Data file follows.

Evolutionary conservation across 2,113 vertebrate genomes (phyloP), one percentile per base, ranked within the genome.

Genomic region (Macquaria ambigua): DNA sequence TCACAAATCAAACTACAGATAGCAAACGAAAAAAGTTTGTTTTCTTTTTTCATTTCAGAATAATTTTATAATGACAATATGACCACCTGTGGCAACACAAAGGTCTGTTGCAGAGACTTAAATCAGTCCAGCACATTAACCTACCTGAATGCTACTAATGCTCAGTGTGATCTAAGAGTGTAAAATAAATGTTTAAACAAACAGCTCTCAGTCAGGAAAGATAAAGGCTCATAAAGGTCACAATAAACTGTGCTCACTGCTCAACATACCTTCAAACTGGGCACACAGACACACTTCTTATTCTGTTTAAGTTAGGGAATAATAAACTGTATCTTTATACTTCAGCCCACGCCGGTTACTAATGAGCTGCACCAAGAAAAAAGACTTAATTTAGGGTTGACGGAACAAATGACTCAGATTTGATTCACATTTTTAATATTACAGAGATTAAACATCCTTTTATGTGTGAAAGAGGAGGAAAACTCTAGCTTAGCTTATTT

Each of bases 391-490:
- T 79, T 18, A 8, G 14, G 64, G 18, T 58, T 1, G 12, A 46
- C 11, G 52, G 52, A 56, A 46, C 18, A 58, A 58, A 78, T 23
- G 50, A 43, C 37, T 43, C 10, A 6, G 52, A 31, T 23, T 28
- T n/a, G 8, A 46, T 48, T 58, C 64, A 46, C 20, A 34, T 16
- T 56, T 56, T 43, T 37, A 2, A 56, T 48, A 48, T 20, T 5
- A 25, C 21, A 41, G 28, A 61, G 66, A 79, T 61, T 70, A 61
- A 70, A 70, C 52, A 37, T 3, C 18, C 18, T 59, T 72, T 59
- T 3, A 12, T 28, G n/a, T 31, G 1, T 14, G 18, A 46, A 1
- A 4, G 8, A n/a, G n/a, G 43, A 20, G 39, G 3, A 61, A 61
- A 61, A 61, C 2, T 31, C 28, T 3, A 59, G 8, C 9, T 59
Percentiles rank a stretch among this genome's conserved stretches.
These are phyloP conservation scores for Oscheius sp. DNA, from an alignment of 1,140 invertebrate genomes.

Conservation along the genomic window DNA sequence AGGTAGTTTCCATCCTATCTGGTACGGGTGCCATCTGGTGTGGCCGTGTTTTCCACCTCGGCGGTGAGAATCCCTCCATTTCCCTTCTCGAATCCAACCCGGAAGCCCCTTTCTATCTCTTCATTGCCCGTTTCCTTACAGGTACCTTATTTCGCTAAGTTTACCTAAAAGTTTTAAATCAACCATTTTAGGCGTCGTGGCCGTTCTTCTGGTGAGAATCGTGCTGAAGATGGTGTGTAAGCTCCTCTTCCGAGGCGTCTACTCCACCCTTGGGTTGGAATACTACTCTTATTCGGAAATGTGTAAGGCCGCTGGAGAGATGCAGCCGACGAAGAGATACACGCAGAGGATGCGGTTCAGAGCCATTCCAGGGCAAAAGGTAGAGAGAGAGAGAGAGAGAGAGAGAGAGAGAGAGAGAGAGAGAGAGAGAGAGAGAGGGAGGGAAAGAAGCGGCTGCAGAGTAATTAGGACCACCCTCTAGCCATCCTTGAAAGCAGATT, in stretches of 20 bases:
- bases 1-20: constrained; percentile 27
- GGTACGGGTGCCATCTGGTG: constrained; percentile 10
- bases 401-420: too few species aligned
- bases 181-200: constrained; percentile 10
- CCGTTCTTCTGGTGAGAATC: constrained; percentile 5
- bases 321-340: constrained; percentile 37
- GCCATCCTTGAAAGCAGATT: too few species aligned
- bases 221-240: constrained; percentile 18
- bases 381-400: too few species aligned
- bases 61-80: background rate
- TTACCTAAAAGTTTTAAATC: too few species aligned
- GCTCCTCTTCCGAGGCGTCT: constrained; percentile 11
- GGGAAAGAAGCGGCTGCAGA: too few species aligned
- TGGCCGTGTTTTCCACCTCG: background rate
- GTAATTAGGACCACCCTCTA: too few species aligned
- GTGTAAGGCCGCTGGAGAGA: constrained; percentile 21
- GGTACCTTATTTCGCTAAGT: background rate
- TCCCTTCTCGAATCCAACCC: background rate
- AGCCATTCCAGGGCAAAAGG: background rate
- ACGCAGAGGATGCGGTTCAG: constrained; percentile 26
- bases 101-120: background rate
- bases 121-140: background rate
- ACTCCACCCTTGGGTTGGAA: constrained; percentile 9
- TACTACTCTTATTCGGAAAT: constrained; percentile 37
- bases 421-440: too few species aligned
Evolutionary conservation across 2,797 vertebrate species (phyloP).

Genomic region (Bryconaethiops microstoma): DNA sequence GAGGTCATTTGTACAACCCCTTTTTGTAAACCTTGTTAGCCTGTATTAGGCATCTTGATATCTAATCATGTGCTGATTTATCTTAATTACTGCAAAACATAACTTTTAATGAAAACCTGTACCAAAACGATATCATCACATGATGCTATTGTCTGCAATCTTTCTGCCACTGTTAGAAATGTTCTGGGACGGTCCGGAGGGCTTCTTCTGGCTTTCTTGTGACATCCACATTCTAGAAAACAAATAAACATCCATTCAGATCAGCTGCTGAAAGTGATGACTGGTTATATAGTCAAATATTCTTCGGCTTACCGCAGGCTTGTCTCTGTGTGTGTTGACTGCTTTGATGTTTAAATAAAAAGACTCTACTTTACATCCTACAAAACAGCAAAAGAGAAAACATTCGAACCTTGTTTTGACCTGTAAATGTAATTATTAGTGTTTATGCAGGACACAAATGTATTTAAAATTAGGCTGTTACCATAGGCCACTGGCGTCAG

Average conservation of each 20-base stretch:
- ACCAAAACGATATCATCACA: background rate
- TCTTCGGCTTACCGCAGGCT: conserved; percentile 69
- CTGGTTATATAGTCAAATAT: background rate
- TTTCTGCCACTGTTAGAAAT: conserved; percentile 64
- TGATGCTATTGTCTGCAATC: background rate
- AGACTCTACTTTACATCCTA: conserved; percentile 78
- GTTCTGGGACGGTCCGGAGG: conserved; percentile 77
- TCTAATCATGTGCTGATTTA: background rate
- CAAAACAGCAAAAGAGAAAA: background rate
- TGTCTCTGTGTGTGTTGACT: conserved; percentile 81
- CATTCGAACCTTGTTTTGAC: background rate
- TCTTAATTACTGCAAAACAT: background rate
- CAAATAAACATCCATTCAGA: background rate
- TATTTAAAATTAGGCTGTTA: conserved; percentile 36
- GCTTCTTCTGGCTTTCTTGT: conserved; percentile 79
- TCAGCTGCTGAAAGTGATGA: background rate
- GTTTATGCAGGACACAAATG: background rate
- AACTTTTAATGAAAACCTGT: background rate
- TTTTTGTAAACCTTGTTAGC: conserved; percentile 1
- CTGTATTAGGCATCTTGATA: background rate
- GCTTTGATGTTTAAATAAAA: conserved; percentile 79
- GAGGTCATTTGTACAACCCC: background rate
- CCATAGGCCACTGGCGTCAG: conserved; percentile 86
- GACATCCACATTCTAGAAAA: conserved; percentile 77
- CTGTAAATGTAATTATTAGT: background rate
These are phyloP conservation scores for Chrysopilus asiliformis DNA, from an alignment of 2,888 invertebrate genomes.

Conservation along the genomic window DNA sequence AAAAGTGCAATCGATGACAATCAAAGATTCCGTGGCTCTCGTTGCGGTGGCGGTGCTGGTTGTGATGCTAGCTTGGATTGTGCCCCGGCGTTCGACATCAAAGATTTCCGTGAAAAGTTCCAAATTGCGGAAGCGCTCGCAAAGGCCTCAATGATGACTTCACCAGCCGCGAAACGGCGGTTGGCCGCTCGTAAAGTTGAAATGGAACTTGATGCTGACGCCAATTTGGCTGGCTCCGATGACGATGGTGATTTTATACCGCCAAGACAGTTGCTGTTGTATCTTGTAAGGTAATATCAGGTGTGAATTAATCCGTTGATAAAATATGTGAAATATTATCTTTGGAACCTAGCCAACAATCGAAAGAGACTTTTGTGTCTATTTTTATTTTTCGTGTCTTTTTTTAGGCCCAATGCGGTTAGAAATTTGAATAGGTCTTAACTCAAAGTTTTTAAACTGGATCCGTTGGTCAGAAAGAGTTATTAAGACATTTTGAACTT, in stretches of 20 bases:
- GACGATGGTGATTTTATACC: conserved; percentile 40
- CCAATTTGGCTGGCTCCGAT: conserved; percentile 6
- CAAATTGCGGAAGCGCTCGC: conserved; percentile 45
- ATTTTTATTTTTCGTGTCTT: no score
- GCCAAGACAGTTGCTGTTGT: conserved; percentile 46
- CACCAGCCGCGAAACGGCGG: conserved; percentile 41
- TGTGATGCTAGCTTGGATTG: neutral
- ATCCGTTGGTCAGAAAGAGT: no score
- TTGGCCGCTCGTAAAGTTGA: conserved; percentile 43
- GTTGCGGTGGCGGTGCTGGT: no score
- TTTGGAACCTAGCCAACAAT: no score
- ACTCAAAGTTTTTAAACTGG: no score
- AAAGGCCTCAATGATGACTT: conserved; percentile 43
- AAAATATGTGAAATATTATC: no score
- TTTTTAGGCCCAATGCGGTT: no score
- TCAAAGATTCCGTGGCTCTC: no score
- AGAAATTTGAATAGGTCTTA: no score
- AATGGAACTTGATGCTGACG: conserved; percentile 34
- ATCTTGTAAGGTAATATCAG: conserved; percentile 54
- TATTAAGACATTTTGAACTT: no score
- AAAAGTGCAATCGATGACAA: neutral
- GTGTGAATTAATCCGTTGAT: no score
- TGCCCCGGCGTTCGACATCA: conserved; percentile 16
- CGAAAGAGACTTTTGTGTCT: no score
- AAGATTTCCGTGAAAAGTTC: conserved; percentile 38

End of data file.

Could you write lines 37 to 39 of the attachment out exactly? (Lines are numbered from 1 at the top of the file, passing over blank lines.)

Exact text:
- bases 101-120: background rate
- bases 121-140: background rate
- ACTCCACCCTTGGGTTGGAA: constrained; percentile 9